If desired, the signal produced by the transducer head can be processed through a computer which also can control the positions of the transducer or transducers. This computer could go into different modes, for instance to scan in detail any suspect area.
The instrument of the invention can be advantageously used for:
(a) Screening a large number of patients with the help of a technician only and print a record of the procedure.
(b) The novel transducer can measure fine differences of consistency to get a better differentiation of different pathologies.
(c) A transducer element can be smaller than a human finger. Thus, it can detect tumors of a smaller size than is possible at present with palpation.
FIG. 1 is a top plan view of a glove which is equipped with the transducer head of the present invention and which contains a lead connector on the back of the glove which is provided with an output conductor which leads to appropriate processing circuits.
FIG. 2 is an enlarged view of a transducer head insert which is to be fixed inside the front tip of the forefinger of the glove of FIG. 1 with the transducer elements facing outwardly of the glove.
FIG. 3 is a cross-sectional view of FIG. 2 taken across the section line 3--3 in FIG. 2.
FIG. 4 is an enlarged cross-sectional view of the forefinger of the glove of FIG. 1 illustrating the transducer head assembly of FIGS. 2 and 3 affixed therein.
FIG. 5 is a block diagram illustrating one processing circuit arrangement which could be used in connection with the transducer arrangement of FIGS. 2, 3 and 4.
FIG. 6 is a plan view of the embodiment of the invention in which the large number of transducer arrangements are arranged in an array.
FIG. 7 is a cross-sectional view of FIG. 6 taken across the section line 7--7 in FIG. 6.
FIG. 8 is a side view illustrating the arrangement of the special element exerting stress.
Referring first to FIG. 1, there is illustrated a plan view of the back of a flexible glove 10 which has an electrical connector 11 secured to the back thereof. The electrical connector receives an input cable 12 coming from a transducer head (not visible in FIG. 1) which lies along the front side extending from the tip of the forefinger. Connector 11 also has an output conduit 13 leading from glove 10 to appropriate processing circuits. The construction of glove 10 may be of the form of the conventional surgeon's glove and at least the glove portion receiving the transducer head will be extremely thin so as to not interfere with the application of uniform pressure between the transducer head and the tissue which is to be palpated.
FIG. 2 and 3 illustrate one example of a transducer head construction which can be fitted into the forefinger of the glove of FIG. 1. In FIGS. 2 and 3, the transducer head insert consists of a thin, flexible rubber membrane support 15 which has cemented thereto a pair of spaced transducer elements 16 and 17. While the transducers 16 and 17 may be of any desired type, they are preferably formed of a type which is matched to the impedance of human tissue.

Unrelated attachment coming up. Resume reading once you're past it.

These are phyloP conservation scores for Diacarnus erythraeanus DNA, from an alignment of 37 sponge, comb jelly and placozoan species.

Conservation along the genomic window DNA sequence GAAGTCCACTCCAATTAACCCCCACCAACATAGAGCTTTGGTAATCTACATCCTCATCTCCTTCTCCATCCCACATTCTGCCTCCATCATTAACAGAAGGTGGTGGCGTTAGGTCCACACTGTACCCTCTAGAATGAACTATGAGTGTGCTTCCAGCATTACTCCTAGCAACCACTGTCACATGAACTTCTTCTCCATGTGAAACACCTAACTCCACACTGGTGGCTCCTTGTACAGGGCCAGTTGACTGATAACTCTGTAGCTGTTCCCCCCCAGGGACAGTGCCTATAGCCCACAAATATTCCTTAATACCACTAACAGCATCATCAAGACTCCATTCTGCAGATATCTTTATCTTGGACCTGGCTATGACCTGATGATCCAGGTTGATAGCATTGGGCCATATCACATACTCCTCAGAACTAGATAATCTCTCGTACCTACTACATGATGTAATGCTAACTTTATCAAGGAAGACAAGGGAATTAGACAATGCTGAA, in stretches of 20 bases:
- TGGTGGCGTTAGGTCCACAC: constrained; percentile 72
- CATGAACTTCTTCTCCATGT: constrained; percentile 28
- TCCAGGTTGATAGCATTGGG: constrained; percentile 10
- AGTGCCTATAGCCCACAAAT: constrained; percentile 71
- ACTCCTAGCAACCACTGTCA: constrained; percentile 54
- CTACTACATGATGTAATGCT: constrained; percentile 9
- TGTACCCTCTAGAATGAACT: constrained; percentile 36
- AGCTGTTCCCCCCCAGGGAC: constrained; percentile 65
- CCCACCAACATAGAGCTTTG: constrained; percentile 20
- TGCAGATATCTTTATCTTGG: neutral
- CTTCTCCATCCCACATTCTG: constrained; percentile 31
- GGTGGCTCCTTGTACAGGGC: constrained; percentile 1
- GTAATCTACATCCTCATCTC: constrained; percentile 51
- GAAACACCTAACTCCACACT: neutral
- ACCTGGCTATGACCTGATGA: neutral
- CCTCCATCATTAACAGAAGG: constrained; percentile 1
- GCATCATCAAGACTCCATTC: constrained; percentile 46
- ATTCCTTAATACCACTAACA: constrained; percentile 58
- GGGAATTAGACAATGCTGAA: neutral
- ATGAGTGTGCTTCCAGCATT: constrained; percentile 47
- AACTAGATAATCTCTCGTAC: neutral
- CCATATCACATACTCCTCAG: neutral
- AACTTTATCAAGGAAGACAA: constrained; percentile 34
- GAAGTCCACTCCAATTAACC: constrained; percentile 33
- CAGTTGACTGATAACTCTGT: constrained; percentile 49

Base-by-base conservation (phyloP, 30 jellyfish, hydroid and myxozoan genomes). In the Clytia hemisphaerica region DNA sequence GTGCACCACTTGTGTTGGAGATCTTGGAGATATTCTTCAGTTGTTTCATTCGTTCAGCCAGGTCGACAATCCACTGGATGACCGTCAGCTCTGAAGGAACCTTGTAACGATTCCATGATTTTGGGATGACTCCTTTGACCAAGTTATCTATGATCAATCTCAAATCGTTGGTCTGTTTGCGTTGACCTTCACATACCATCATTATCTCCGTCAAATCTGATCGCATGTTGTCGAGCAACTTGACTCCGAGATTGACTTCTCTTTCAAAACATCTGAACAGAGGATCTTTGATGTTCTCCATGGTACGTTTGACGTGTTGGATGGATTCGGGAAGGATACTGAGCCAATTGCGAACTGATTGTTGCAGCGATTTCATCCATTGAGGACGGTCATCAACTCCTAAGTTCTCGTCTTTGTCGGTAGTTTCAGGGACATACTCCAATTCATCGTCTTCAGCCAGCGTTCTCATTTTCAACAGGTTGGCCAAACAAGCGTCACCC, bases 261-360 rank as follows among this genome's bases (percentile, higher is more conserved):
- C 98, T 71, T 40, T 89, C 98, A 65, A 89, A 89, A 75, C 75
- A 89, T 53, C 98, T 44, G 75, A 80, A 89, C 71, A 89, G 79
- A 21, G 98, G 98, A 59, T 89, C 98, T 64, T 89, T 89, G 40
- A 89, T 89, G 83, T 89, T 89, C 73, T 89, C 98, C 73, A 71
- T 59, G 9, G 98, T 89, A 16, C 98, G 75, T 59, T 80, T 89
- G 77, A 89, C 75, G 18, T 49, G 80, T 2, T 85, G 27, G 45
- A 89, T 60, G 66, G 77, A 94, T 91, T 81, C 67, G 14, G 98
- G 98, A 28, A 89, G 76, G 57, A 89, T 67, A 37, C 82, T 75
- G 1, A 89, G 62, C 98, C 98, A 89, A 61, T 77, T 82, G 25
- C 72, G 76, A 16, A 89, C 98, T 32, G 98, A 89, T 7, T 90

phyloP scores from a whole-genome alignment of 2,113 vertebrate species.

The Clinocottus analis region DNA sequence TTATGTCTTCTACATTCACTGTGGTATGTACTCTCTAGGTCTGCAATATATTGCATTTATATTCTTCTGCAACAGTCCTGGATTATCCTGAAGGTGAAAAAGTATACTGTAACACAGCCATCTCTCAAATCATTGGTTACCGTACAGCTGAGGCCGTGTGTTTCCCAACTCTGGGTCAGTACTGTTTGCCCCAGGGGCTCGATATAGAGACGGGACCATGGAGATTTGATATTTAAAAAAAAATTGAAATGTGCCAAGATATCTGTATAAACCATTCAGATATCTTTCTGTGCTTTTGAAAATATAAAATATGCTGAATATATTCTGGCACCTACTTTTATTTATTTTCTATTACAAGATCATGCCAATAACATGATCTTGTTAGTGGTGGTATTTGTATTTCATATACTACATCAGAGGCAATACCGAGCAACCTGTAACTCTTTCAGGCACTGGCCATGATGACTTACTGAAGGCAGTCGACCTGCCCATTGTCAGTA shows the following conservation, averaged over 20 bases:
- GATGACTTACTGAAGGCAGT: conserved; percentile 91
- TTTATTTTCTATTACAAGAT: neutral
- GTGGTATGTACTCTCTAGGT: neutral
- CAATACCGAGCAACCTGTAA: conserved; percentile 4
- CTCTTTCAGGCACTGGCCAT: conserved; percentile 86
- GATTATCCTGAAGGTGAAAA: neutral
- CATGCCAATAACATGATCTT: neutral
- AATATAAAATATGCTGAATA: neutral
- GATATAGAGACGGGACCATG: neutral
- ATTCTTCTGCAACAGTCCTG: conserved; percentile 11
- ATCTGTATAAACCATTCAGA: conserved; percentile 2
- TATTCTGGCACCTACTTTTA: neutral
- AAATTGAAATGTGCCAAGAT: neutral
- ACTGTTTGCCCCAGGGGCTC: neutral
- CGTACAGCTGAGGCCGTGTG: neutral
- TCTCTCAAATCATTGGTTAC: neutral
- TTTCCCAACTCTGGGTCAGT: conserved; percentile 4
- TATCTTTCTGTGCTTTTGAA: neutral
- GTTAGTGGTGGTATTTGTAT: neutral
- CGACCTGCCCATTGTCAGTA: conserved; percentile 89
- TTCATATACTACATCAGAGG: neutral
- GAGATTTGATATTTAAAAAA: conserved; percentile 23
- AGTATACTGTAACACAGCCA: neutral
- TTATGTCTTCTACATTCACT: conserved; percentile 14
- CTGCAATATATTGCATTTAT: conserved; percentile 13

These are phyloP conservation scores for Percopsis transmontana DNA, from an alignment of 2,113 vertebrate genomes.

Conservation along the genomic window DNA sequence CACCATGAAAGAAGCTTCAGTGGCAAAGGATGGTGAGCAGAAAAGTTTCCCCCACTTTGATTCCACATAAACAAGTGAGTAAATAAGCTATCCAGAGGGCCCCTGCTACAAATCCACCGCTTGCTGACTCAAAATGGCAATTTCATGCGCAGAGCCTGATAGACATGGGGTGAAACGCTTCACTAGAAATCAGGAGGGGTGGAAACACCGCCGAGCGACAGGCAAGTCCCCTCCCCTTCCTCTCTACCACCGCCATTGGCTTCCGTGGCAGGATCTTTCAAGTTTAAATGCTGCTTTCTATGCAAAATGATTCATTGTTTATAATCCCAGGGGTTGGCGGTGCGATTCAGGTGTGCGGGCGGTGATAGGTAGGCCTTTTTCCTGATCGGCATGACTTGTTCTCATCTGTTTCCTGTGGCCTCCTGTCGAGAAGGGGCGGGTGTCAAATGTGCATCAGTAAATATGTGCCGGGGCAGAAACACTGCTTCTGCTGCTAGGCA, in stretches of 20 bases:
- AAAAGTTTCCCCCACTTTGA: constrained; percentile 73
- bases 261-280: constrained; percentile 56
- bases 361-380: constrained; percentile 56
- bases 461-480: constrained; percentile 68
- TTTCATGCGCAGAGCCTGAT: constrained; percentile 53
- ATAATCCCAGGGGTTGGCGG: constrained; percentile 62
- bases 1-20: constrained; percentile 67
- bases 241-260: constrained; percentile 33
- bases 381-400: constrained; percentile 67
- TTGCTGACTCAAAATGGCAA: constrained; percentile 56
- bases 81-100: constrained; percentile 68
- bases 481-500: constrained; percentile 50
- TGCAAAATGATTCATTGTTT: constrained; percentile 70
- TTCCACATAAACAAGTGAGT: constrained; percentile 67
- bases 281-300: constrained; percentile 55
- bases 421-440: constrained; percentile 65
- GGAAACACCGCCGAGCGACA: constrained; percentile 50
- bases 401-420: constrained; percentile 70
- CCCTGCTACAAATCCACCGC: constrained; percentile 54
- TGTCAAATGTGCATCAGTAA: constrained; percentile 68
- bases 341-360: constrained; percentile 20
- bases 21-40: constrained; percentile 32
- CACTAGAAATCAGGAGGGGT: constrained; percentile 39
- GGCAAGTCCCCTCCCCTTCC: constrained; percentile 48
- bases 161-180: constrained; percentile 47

One commercially available piezoelectric transducer material which has been used in connection with the present invention, known by the trademark "Dynacon", is a rubber material impregnated with a conductive material and which exhibits good piezoelectric properties at relatively low pressure. Electrets are also useful as the transducer elements of the invention since they have an impedance which is fairly well matched to the impedance of human tissue.
The transducer elements 16 and 17 consist of a central transducer layer of the electret or rubber or other material 20 and 21, respectively, and electrodes are painted or deposited on the opposite surfaces of the piezoelectric bodies shown as electrodes 22 and 23 on body 20 and electrodes 24 and 25 on body 21. Electrodes 22, 23, 24 and 25 are then connected to suitable leads which are schematically connected in FIGS. 2 and 3 as the leads terminating with terminals 30, 31, 32 and 33. While lead 30 is schematically illustrated for clarity in FIG. 3 as penetrating the support membrane 15, in fact all leads may be cemented to the top of the membrane 15.
Each of the two transducer elements 16 and 17 of FIGS. 2, 3 and 4 are relatively small in area and typically may be about five millimeters by five millimeters in area and about one millimeter in thickness. The elements may have areas of from one to five millimeters to from one to five millimeters, or less, and can have thicknesses less than one millimeter. The transducer elements can have any desired surface shape other than the square shape illustrated.
The entire assembly of FIGS. 2 and 3 may then be cemented into the front fingertip 10a of the glove 10 of FIG. 1, as shown in FIG. 4. Thus, the upper surface of the transducers is covered by the thin membrane of glove fingertip 10a which, however, is made sufficiently thin so as to not interfere with the transfer of energy from the transducer elements 16 and 17 to the tissue being palpated beneath the fingertip 10a.
The transducer members 16 and 17 are also spaced from one another by about five millimeters' spacing between their adjacent parallel edges. The spacing chosen can be less than five millimeters, and will be related to the geometry of the particular transducer element. The transducer elements 16 and 17 are so positioned within fingertip 10a that the user of the glove has the transducer elements located near the center of his fingertip so that the two transducer heads 16 and 17 can be pressed against tissue being palpated in a manner which closely resembles the manual palpation technique.